Math provides a way to visualize and comprehend concepts from disciplines far and wide. As such, appropriate use of language is crucial in expressing ideas from these disciplines, including mathematics. Unfortunately, students often do not see the connection between mathematics and reading/writing.
An important example is the use of conjunctions such as “and” and “or.” In a Venn Diagram, the probability of A and B is the intersection, and the probability of A or B is the union.
Prepositions such as “to” and “from” are also important to use correctly, but tricky as well. For example, if the mean and standard deviation of a normal distribution are 50 and 10, respectively, then both 40 and 60 are one standard deviation from the mean.
Besides using words, students must use mathematical language appropriately to convey ideas. One example we looked at during BAMP’s first Saturday Seminar was:
Scott gave 1/3rd of his marbles to Rebecca, then gave John 1/4th of the remaining marbles. After giving these marbles to Rebecca and John, Scott was left with 24 marbles.
Before we start asking students questions – solve this, solve that – how about students first use math to visualize the situation and verbalize this visual. Use symbols to describe the situation and use language to explain the symbols.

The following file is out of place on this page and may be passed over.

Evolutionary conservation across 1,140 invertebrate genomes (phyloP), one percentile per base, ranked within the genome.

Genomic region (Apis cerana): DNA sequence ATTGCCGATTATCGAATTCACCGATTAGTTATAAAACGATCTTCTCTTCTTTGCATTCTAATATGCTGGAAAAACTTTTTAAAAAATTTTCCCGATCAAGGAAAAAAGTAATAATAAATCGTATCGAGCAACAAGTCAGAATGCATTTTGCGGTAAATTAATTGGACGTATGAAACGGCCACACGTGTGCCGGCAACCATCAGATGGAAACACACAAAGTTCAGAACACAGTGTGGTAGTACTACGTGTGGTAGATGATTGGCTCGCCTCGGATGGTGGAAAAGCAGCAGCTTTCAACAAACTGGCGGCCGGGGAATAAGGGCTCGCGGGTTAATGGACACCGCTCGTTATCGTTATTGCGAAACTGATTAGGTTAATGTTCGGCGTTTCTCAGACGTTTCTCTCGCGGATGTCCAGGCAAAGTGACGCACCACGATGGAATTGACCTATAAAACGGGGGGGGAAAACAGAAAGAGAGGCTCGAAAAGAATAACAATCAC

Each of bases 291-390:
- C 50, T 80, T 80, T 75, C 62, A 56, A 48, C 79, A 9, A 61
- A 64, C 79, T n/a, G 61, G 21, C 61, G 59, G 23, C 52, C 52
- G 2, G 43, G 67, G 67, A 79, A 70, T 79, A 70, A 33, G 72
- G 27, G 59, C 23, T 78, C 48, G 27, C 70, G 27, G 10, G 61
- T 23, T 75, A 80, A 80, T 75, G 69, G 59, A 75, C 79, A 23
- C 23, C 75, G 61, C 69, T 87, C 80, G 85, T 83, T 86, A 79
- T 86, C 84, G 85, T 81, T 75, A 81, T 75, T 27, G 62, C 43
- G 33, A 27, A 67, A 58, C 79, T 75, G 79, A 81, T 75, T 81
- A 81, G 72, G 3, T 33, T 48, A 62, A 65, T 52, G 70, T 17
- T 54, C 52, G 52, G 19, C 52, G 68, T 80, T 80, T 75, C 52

Too often, math problems jump straight from the information to the question. This causes students to immediately focus on the question; it’s not in students’ nature to take the necessary time to first digest the information. By first presenting the information, a math “problem” becomes an “exercise.”
A group of researchers at Stanford University study language, literacy, and learning in math and science. They show how language goes hand-in-hand with learning, understanding, and articulating math.
Mathematics, the Common Core, and Language: Recommendations for Mathematics Instruction for ELs Aligned with the Common Core
By Judit Moschkovich, University of California, Santa Cruz
Writing and speaking are fundamental components of mathematical science. Even those in STEM careers must be able to clearly articulate their thoughts. One of the teachers at today’s BAMP Saturday Seminar told me that her daughter, an English major, was hired by Facebook to help the software engineers and computer scientists report their work. In class and at home, it is important that students constantly strive to communicate mathematical ideas not only in symbols, diagrams, and graphs, but in words.